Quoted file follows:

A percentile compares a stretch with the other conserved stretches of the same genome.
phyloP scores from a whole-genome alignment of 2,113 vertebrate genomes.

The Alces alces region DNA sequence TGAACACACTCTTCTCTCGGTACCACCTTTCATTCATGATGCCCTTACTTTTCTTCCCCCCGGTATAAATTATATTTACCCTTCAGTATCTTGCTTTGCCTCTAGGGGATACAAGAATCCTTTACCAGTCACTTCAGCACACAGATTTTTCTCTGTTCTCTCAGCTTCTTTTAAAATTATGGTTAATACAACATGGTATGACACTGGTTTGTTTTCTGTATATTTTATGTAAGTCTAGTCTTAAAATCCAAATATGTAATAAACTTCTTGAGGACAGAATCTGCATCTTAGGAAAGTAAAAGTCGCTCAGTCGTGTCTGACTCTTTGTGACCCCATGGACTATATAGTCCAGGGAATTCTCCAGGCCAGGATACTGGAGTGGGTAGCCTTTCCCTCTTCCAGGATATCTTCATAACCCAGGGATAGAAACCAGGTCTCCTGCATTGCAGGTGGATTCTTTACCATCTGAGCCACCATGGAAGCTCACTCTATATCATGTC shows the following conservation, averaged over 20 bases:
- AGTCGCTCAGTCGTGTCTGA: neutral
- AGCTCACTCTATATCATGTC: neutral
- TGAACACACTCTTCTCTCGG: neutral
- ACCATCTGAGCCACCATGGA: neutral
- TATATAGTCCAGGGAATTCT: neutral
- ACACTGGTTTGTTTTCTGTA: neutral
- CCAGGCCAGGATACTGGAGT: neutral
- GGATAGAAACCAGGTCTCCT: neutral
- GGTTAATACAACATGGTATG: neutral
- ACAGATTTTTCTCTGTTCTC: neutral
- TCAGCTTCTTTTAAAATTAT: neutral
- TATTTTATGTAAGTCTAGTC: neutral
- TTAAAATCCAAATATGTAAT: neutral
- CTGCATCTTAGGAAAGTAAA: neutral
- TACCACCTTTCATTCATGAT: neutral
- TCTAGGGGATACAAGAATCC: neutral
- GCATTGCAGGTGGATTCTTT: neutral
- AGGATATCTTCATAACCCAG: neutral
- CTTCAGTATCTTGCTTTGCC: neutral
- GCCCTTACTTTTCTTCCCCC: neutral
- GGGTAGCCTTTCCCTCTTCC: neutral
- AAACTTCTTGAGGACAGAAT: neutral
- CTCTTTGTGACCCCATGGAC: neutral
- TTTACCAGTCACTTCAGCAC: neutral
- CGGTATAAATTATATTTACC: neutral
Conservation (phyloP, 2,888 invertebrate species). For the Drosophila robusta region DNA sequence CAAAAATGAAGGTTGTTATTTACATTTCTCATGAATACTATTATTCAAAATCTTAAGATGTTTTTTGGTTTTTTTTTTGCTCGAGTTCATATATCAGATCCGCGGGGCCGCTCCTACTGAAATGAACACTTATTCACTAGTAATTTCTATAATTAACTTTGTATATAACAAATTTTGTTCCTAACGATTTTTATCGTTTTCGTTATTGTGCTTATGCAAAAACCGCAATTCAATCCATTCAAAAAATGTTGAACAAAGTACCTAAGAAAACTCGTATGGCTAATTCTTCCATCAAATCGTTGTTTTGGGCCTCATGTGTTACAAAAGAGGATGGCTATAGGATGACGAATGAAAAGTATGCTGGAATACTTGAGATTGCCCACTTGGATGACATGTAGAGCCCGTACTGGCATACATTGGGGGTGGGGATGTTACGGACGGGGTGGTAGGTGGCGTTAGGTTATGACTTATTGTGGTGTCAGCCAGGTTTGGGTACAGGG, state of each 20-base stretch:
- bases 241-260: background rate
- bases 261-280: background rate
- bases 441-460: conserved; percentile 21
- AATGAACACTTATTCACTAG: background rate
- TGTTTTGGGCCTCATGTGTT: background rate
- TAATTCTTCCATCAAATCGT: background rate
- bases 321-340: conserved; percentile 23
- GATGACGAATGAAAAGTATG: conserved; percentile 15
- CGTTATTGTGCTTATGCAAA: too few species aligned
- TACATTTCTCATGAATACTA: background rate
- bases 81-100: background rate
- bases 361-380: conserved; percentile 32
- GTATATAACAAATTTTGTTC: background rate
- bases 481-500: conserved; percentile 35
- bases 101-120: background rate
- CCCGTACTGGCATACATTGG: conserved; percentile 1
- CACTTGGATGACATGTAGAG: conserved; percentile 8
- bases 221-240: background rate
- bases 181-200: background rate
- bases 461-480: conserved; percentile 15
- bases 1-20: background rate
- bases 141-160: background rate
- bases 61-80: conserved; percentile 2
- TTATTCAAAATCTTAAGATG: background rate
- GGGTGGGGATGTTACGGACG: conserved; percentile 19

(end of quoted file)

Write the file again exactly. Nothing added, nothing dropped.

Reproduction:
A percentile compares a stretch with the other conserved stretches of the same genome.
phyloP scores from a whole-genome alignment of 2,113 vertebrate genomes.

The Alces alces region DNA sequence TGAACACACTCTTCTCTCGGTACCACCTTTCATTCATGATGCCCTTACTTTTCTTCCCCCCGGTATAAATTATATTTACCCTTCAGTATCTTGCTTTGCCTCTAGGGGATACAAGAATCCTTTACCAGTCACTTCAGCACACAGATTTTTCTCTGTTCTCTCAGCTTCTTTTAAAATTATGGTTAATACAACATGGTATGACACTGGTTTGTTTTCTGTATATTTTATGTAAGTCTAGTCTTAAAATCCAAATATGTAATAAACTTCTTGAGGACAGAATCTGCATCTTAGGAAAGTAAAAGTCGCTCAGTCGTGTCTGACTCTTTGTGACCCCATGGACTATATAGTCCAGGGAATTCTCCAGGCCAGGATACTGGAGTGGGTAGCCTTTCCCTCTTCCAGGATATCTTCATAACCCAGGGATAGAAACCAGGTCTCCTGCATTGCAGGTGGATTCTTTACCATCTGAGCCACCATGGAAGCTCACTCTATATCATGTC shows the following conservation, averaged over 20 bases:
- AGTCGCTCAGTCGTGTCTGA: neutral
- AGCTCACTCTATATCATGTC: neutral
- TGAACACACTCTTCTCTCGG: neutral
- ACCATCTGAGCCACCATGGA: neutral
- TATATAGTCCAGGGAATTCT: neutral
- ACACTGGTTTGTTTTCTGTA: neutral
- CCAGGCCAGGATACTGGAGT: neutral
- GGATAGAAACCAGGTCTCCT: neutral
- GGTTAATACAACATGGTATG: neutral
- ACAGATTTTTCTCTGTTCTC: neutral
- TCAGCTTCTTTTAAAATTAT: neutral
- TATTTTATGTAAGTCTAGTC: neutral
- TTAAAATCCAAATATGTAAT: neutral
- CTGCATCTTAGGAAAGTAAA: neutral
- TACCACCTTTCATTCATGAT: neutral
- TCTAGGGGATACAAGAATCC: neutral
- GCATTGCAGGTGGATTCTTT: neutral
- AGGATATCTTCATAACCCAG: neutral
- CTTCAGTATCTTGCTTTGCC: neutral
- GCCCTTACTTTTCTTCCCCC: neutral
- GGGTAGCCTTTCCCTCTTCC: neutral
- AAACTTCTTGAGGACAGAAT: neutral
- CTCTTTGTGACCCCATGGAC: neutral
- TTTACCAGTCACTTCAGCAC: neutral
- CGGTATAAATTATATTTACC: neutral
Conservation (phyloP, 2,888 invertebrate species). For the Drosophila robusta region DNA sequence CAAAAATGAAGGTTGTTATTTACATTTCTCATGAATACTATTATTCAAAATCTTAAGATGTTTTTTGGTTTTTTTTTTGCTCGAGTTCATATATCAGATCCGCGGGGCCGCTCCTACTGAAATGAACACTTATTCACTAGTAATTTCTATAATTAACTTTGTATATAACAAATTTTGTTCCTAACGATTTTTATCGTTTTCGTTATTGTGCTTATGCAAAAACCGCAATTCAATCCATTCAAAAAATGTTGAACAAAGTACCTAAGAAAACTCGTATGGCTAATTCTTCCATCAAATCGTTGTTTTGGGCCTCATGTGTTACAAAAGAGGATGGCTATAGGATGACGAATGAAAAGTATGCTGGAATACTTGAGATTGCCCACTTGGATGACATGTAGAGCCCGTACTGGCATACATTGGGGGTGGGGATGTTACGGACGGGGTGGTAGGTGGCGTTAGGTTATGACTTATTGTGGTGTCAGCCAGGTTTGGGTACAGGG, state of each 20-base stretch:
- bases 241-260: background rate
- bases 261-280: background rate
- bases 441-460: conserved; percentile 21
- AATGAACACTTATTCACTAG: background rate
- TGTTTTGGGCCTCATGTGTT: background rate
- TAATTCTTCCATCAAATCGT: background rate
- bases 321-340: conserved; percentile 23
- GATGACGAATGAAAAGTATG: conserved; percentile 15
- CGTTATTGTGCTTATGCAAA: too few species aligned
- TACATTTCTCATGAATACTA: background rate
- bases 81-100: background rate
- bases 361-380: conserved; percentile 32
- GTATATAACAAATTTTGTTC: background rate
- bases 481-500: conserved; percentile 35
- bases 101-120: background rate
- CCCGTACTGGCATACATTGG: conserved; percentile 1
- CACTTGGATGACATGTAGAG: conserved; percentile 8
- bases 221-240: background rate
- bases 181-200: background rate
- bases 461-480: conserved; percentile 15
- bases 1-20: background rate
- bases 141-160: background rate
- bases 61-80: conserved; percentile 2
- TTATTCAAAATCTTAAGATG: background rate
- GGGTGGGGATGTTACGGACG: conserved; percentile 19